Do I Have to Show My Bank Accounts to My Spouse?

personal bank accounts

As long as you and your spouse are not involved in family law litigation, or you are under a court order to disclose your bank accounts, you are under no legal obligation to show your spouse the contents of a bank account that is solely in your name. If accounts are joint, then the other account holder has a right to information regarding the account and to see the statements. As far as whether you should show the account to your spouse, that is a matter of personal choice.

Ontario Family Law Podcast

34 - Financial Disclosure in Family Law Cases

If you do separate from your spouse, and you want a separation agreement or you end up in court, the rules are different. Financial disclosure (including of bank accounts) is the first step, and the cornerstone, of family law proceedings. It is a requirement under the Family Law Act that all separating spouses make full and frank disclosure of all relevant financial information. Rule 13 of the Ontario Family Law Rules says you have to make that disclosure right at the very beginning of your case - almost as soon as you start your case or almost right after you have been served with court documents.  You should listen to this podcast that explains what disclosure is necessary in family law cases, when it has to be provided, and what can happen if not enough disclosure is provided. This page on family court disclosure is also a good resource to check out.  As part of this disclosure, you will have to disclose all the accounts you currently hold and their balances. You will also have to show them the statements to prove the amounts in the account. You should also watch this video, where I explain the issues regarding hiding money in family law cases and how a good lawyer will be able to track money that spouses have hidden.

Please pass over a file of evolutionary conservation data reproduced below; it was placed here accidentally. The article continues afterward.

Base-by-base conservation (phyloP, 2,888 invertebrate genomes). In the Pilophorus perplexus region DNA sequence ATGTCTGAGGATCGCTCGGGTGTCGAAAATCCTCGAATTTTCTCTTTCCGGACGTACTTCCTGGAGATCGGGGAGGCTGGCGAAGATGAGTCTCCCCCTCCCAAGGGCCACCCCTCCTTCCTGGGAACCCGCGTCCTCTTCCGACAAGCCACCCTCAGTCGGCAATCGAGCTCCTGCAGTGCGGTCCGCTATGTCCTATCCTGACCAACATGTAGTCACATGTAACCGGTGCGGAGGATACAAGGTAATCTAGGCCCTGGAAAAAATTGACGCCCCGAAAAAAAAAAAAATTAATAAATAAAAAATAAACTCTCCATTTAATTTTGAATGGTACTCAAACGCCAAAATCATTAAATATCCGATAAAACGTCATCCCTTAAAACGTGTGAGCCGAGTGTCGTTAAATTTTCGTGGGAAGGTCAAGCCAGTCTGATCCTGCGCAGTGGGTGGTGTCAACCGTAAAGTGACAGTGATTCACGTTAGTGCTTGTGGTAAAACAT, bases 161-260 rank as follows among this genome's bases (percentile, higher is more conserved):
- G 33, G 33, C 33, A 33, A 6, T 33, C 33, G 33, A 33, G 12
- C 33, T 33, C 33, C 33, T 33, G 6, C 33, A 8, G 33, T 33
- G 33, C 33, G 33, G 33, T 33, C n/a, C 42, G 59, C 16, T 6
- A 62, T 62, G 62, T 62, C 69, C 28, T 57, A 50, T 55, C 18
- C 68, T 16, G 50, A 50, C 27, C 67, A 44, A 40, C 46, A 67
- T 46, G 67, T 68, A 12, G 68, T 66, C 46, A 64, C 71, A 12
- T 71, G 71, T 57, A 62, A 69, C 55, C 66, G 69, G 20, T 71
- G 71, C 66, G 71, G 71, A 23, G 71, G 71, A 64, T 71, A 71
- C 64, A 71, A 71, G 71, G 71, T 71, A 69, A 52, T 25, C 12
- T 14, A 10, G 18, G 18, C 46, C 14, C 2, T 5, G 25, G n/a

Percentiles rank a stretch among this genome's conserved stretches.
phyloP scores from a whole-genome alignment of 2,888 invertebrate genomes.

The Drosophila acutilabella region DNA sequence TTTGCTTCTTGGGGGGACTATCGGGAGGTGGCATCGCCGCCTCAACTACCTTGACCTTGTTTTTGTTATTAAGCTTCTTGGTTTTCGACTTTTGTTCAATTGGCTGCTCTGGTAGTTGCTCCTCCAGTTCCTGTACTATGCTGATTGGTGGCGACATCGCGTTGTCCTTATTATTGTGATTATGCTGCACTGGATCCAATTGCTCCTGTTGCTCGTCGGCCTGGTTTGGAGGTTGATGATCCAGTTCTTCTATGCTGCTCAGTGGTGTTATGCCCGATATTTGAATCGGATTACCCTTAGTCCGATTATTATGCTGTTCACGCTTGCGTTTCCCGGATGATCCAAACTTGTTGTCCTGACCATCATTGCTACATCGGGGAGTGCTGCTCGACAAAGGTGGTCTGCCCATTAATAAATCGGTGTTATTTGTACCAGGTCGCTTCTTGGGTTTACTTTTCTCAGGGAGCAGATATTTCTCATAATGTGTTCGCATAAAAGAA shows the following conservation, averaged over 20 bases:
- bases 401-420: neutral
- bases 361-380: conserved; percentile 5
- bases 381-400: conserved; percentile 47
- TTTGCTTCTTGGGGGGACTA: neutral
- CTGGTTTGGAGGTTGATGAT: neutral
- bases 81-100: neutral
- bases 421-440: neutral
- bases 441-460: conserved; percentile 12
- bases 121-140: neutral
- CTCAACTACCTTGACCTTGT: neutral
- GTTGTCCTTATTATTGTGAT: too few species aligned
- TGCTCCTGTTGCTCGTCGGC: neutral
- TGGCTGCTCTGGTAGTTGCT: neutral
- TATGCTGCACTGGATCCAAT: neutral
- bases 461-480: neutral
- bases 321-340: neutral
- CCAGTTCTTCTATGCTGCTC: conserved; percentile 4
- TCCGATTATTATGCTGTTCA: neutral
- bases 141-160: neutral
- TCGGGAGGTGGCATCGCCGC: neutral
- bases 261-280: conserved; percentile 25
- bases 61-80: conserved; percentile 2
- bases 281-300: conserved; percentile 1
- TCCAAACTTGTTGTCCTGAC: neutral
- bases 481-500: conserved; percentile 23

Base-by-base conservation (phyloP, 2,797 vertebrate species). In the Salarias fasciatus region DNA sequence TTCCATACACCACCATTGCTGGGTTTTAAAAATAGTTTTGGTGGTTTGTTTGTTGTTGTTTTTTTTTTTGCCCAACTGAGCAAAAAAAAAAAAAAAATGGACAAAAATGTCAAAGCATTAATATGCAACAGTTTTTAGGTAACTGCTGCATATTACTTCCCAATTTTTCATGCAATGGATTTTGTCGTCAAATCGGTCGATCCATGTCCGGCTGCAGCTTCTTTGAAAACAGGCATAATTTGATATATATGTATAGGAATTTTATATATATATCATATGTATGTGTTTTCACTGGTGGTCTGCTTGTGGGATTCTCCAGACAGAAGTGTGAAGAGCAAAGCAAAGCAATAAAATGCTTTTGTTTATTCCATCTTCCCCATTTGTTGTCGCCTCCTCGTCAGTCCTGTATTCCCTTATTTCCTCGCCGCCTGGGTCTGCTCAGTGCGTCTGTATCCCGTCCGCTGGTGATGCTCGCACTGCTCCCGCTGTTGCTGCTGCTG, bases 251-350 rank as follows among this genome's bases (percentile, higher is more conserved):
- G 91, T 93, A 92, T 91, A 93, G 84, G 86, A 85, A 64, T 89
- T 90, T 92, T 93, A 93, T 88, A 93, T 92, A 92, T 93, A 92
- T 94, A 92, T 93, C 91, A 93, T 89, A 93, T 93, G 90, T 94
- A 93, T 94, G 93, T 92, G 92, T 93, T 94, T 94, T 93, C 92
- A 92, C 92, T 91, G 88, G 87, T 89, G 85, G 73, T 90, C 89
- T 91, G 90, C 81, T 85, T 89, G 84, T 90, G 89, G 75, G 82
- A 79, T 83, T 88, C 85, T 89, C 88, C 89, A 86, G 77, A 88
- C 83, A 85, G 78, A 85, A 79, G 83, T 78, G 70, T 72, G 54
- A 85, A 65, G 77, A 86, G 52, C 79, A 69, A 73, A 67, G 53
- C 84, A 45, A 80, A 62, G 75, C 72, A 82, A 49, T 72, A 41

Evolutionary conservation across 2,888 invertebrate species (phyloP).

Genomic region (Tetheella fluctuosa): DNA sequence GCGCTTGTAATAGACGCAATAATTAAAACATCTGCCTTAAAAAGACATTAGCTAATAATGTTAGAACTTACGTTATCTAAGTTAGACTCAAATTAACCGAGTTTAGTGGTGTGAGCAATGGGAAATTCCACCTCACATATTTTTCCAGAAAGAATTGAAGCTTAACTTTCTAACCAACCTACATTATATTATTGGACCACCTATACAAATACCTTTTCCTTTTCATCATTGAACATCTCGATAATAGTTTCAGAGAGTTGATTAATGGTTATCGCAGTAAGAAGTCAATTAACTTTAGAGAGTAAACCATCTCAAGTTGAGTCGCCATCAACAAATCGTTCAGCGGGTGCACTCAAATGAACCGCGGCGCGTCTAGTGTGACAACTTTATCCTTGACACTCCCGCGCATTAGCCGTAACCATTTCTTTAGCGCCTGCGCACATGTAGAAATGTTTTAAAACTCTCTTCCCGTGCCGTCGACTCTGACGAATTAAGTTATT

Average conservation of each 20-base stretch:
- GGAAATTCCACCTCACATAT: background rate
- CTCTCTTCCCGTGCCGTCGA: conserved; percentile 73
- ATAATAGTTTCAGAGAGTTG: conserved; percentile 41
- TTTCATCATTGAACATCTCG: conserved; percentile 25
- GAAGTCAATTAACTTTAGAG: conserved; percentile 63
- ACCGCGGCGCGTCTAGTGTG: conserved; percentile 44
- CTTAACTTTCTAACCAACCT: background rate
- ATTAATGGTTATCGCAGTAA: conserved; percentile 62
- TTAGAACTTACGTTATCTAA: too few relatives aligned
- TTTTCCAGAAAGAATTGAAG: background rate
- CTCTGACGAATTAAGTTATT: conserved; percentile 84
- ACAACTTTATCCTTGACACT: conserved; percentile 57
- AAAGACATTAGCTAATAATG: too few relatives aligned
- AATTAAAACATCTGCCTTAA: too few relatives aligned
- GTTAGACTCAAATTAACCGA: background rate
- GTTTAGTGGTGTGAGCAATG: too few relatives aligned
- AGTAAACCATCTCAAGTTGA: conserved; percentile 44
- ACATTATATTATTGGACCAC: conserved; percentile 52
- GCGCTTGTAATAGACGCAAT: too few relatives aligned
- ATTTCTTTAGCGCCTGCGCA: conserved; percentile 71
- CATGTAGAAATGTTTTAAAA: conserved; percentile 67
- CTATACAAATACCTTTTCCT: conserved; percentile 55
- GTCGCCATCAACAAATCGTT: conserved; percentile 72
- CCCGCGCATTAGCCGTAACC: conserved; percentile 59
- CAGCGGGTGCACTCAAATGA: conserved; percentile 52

If you think that your separation will involve going to court, you should watch this video on family court and how to prepare yourself for it. If you want to resolve your separation outside court, this link provides some explanations on the extra-judicial ways to do this. If you do end up in court, the fact that you did not show your spouse your personal bank account will probably not affect your case, as you were under no obligation to show it to him. However, if you do not disclose the account as part of your financial disclosure, there are serious consequences, ranging from the judge awarding costs against you to possibly dismissing your case.

Book - Guide to the Basics of Ontario Family Law

Regardless of whether for court or for a separation agreement, financial disclosure is complicated and is one of the reasons why separating spouses should always contact a lawyer.   To learn even more about separation and the rules of financial disclosure, you may want to get a copy of this easy-to-understand book on the basics of Ontario Family Law as a paperback, or as a $9.99 eBook for Kindle or Kobo or as an iBook for iPad, iPhone or Mac.  You may also want to listen to this podcast or watch this video. You can also use the search on the right to find lots more articles about marriage and divorce.

Guide to the Basics of Ontario Family Law Available on Kindle

Balancing your privacy with the expectation in family court can be tricky. To protect yourself, or just discuss your case, contact Certified Specialist in Family Law, John Schuman, who is an expert in child support issues, call 416-446-5847, email him, or use the form below. We answer all inquiries promptly.

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